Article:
Today there’s an app for almost anything– even an app to check out microscopic pictures of Einstein’s brain. The Chicago branch of The National Museum of Health and Medicine created the app, Einstein Brain Atlas, and you can purchase it on iTunes for $9.99.
How is it we even have pictures of Einstein’s brain?
Well, a pathologist, Dr. Thomas Harvey, thought they might be useful one day, I suppose.
Dr. Thomas Harvey harvested Einstein’s brain shortly after his death in 1955. There is controversy surrounding how he got Einstein’s brain and if he had permission to obtain it. However, it has been said that Einstein wanted his brain donated to science and researched. Most of his brain now remains at the University Medical Center in Princeton and, in 2011, 46 slivers of Einstein’s brain went on display at the Mütter Museum and Historical Medical Library in Philadelphia. (I gathered this information from huffingtonpost.com. Click here to read more: http://www.huffingtonpost.com/2013/10/05/einsteins-brain-well-connected-hemispheres_n_4045095.html (check out the slideshow about Einstein’s brain too!).
Even though Einstein is considered a genius, he isn’t the only one to have his brain harvested and researched. UC Irvine has collected 210 brains for their 90+ study. It seems the donated brains may give researchers insight into longevity and healthy living. Here’s what reporter, Lori Basheda, of the Orange County Register, wrote about the 90+ study:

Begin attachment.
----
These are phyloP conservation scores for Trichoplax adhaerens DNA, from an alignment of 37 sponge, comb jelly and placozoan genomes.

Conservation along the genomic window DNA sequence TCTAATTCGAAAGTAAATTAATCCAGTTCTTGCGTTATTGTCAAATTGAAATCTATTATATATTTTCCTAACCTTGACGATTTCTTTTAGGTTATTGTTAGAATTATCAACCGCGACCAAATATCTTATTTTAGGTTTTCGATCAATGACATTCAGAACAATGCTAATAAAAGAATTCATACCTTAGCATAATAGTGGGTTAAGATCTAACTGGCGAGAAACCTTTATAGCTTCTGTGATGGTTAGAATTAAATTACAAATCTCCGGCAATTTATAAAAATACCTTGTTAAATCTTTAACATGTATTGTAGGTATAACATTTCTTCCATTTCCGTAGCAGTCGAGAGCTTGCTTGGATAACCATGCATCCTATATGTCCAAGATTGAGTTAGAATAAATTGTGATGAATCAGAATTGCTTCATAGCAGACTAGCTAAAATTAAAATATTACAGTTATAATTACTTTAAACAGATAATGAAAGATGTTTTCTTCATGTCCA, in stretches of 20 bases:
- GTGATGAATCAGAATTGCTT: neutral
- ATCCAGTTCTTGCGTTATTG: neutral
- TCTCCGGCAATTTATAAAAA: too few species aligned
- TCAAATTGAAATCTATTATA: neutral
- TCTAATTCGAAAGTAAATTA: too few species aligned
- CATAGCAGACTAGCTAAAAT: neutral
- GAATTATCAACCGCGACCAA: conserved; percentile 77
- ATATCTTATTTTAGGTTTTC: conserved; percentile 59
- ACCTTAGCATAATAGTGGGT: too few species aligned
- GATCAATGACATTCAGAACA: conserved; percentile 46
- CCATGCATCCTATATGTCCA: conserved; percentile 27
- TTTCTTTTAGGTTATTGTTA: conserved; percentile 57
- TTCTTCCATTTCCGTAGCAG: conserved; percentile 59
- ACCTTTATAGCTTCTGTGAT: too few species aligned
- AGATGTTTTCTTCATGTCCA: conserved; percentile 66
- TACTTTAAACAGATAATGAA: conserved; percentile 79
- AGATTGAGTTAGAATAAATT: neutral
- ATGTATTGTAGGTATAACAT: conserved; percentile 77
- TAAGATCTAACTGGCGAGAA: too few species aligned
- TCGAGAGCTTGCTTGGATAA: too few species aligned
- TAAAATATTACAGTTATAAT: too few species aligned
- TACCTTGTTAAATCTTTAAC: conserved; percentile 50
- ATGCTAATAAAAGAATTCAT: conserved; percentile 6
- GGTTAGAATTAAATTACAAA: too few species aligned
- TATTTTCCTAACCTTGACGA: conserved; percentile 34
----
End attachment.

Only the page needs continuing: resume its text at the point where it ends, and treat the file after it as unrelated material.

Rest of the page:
“More than 4 million people in this country have dementia. The number of people in the dementia-ripe age range (90 and older) will quadruple by 2050, according to National Institute of Health projections.
And right now there is no consensus about what causes Alzheimer’s disease, the leading cause of dementia, let alone a cure or sure-fire prevention.
In a nutshell: One camp of researchers believes that a buildup of protein plaques in the brain causes Alzheimer’s. Another camp believes that protein tangles are to blame. And there are outlying researchers who don’t agree with either theory, saying the explanation is more complicated.
Kawas’ collection of brains lends credence to the latter conclusion. Forty percent of the people in the study who displayed no signs of dementia in life had post-mortem brains that were riddled with plaques and/or tangles.” Published: Oct. 11, 2013 Updated: Oct. 13, 2013 6:29 p.m. To read the whole article click here: http://www.ocregister.com/articles/kawas-530623-study-brains.html
Alzheimer’s disease is so complex and puzzling.
Thank you to those who are donating their brains to help others– a true gift to future generations!